Doris Duke Theater, 900 S. Beretania Street, Honolulu

More info here

Shown at international film festivals in Hawaii (HIFF), Chicago and Toronto, this cinematic
feature was shot in Kailua Kona and Ocean View on the island of Hawaii. The Land of Eb is
about a Marshallese family struggling to create a new home for themselves on the fringes of society, telling a simple story of one man while revealing profoundly deeper issues.


JACL Honolulu Chapter editorial

Star Advertiser, Sunday, February 3, 2013

Support The Freedom To Marry

As the nation’s oldest and largest Asian American civil rights organization, the Japanese American Citizens League is committed to equality and the protection of civil and human rights for all.  The JACL has long supported marriage equality.  In 1964, the JACL submitted an amicus brief in the U.S. Supreme Court case of Loving v. Virginia in which interracial couples were ultimately allowed to marry, effectively striking down the fallacy that love can be legislated.

In 1994, the JACL national council affirmed the position that marriage is a fundamental human right that should be guaranteed to all, which made the JACL the first non-gay organization to support marriage equality.

Historically, we reflect on the 1942 Executive Order 9066 which stripped 120,000 American citizens of Japanese ancestry of their rights and freedoms. This was done by well-meaning people who decided it was perfectly fine to discriminate because it was just one time and only against a small minority.  We must never again make any group an exception to our right to equal protection under the law.  Discrimination against any group of people has no place in our society.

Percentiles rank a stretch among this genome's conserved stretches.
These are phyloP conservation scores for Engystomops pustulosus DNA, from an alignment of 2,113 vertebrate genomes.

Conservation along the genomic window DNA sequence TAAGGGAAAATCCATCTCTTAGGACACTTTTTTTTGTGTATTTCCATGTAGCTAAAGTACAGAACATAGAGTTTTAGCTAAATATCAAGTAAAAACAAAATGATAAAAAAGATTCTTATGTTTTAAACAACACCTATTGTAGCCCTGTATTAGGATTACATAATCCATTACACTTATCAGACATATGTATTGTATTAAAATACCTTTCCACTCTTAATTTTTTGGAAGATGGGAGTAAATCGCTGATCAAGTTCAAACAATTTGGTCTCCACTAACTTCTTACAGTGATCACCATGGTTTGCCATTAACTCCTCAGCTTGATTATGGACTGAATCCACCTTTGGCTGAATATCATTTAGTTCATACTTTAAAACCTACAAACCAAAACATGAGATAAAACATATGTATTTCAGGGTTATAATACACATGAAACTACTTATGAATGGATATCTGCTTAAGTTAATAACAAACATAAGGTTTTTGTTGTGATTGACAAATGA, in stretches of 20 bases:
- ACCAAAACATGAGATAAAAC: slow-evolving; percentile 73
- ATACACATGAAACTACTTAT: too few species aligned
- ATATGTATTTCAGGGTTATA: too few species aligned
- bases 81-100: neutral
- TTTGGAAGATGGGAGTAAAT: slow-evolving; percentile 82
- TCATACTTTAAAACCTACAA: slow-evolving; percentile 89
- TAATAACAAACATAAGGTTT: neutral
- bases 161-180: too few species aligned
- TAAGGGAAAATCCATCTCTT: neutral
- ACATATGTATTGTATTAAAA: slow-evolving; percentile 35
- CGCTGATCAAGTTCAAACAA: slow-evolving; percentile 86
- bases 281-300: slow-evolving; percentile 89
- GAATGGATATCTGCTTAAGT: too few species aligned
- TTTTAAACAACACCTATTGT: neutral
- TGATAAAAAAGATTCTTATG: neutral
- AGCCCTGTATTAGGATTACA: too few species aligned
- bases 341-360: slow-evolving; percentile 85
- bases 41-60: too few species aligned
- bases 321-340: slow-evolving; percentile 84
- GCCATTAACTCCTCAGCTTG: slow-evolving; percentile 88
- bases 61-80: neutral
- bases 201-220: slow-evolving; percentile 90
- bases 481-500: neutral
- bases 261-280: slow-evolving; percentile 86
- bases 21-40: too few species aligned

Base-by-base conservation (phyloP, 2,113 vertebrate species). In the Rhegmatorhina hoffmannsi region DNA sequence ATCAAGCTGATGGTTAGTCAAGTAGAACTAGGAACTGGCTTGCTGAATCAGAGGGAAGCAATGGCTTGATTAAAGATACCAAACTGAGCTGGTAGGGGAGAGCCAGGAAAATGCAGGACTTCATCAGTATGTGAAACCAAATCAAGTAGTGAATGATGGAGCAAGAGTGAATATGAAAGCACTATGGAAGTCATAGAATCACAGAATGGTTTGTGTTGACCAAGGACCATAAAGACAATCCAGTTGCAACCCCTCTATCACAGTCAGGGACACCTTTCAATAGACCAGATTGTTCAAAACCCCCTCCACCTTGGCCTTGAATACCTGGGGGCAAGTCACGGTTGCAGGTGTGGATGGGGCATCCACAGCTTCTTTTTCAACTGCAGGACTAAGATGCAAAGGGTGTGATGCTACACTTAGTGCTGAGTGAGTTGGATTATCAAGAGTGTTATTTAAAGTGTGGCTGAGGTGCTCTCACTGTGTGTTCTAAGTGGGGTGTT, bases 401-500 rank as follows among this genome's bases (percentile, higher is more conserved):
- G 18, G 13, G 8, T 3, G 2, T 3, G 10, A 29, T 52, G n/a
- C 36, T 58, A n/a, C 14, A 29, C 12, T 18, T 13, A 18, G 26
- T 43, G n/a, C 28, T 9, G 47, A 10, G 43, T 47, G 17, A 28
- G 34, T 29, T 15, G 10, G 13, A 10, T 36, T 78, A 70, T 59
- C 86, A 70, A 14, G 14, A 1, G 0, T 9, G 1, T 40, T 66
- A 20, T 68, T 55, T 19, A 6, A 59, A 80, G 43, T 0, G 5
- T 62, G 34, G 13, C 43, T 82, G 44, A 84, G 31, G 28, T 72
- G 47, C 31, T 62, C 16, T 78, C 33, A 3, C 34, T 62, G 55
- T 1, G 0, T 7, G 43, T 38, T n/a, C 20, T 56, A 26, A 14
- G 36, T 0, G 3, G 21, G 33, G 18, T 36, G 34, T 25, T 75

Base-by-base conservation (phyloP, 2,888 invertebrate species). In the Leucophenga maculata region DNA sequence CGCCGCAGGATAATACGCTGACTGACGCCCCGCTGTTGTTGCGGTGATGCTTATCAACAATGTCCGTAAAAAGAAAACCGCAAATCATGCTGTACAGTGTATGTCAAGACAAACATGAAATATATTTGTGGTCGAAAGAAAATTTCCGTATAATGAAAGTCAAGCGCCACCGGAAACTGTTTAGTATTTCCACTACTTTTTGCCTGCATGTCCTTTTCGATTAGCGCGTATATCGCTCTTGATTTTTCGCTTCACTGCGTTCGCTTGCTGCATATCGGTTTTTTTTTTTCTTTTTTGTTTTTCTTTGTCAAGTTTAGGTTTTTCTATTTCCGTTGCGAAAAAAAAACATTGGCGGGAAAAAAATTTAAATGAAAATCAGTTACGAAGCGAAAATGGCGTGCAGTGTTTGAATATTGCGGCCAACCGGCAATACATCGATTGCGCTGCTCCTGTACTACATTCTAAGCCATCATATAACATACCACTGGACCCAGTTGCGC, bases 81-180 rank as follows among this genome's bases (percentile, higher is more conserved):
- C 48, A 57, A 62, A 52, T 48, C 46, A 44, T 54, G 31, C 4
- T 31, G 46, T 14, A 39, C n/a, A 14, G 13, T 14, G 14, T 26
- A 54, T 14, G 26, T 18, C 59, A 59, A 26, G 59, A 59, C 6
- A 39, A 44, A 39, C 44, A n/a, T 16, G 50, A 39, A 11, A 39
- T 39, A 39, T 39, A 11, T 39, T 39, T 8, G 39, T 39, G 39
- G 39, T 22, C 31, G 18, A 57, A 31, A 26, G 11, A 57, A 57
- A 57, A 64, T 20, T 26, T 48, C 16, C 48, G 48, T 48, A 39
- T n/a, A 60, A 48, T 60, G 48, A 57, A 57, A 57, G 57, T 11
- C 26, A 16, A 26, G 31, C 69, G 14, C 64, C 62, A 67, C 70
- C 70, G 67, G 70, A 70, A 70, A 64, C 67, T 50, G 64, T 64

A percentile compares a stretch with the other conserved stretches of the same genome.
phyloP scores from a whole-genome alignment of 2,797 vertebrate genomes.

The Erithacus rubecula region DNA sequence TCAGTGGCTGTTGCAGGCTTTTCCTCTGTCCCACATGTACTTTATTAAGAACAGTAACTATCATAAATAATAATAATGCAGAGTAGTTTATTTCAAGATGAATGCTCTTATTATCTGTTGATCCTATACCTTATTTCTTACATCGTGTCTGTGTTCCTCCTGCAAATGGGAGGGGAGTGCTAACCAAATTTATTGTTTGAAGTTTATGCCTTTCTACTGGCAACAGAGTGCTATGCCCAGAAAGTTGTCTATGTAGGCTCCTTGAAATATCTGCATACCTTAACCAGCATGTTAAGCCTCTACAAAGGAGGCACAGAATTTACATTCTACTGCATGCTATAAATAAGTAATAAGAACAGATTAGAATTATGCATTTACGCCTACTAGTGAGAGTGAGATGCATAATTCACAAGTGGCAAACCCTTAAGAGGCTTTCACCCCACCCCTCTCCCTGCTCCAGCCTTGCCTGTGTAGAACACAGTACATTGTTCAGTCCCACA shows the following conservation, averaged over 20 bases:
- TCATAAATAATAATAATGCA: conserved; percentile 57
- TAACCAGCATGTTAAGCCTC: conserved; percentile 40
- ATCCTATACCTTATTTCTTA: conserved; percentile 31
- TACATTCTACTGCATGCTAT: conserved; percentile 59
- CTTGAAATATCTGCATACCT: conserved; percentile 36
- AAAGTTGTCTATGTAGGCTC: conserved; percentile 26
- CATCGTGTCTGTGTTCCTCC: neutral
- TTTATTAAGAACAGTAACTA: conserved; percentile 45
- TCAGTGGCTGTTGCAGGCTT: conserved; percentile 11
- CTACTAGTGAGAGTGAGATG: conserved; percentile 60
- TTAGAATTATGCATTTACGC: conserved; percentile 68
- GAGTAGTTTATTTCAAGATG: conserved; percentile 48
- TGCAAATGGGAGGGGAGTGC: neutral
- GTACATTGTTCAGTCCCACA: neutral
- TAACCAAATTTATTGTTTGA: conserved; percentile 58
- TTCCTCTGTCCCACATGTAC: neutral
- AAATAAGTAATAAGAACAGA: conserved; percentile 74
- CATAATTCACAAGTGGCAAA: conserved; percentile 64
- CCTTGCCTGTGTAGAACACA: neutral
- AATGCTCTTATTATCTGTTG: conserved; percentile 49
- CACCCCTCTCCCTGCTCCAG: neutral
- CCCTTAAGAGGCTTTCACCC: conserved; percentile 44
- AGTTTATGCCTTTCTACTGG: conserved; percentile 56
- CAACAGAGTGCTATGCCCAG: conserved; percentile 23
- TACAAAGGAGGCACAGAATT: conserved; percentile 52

The current controversy surrounding the efforts to legalize same sex marriage in Hawaii fails to address a basic point – the loving couples who are denied the right to marry are victims of discrimination.

Notably, in 1993, decades before other states addressed the issue of marriage equality, Hawaii’s Supreme Court led the nation in supporting gay rights by striking down a ban on marriage for same-sex couples because it violated the State Constitution prohibiting discrimination.

The ruling was dealt a setback when a constitutional amendment was enacted in 1998 giving the Legislature the authority to define marriage as a union between a man and a woman.

Now fifteen years later, same-sex couples in Hawaii continue to be denied the right to marry, although same-sex marriage has already been adopted by nine other states and the District of Columbia.

In the wake of our recognition of the birthday of Martin Luther King, Jr., we look to the words of Dr. King as revisited by President Obama who said: “the arc of the moral universe is long but it bends towards justice . . . but here is the thing: it does not bend on its own. It bends because each of us in our own ways put our hand on that arc and we bend it in the direction of justice.”

Hawaii is a state defined by its diversity. We as a state also value family, and those family members include those who are gay.

The fact that individuals in our community are denied the right to marry merely because they are gay, fundamentally undermines the premise of equality and ultimately robs them of their dignity as citizens.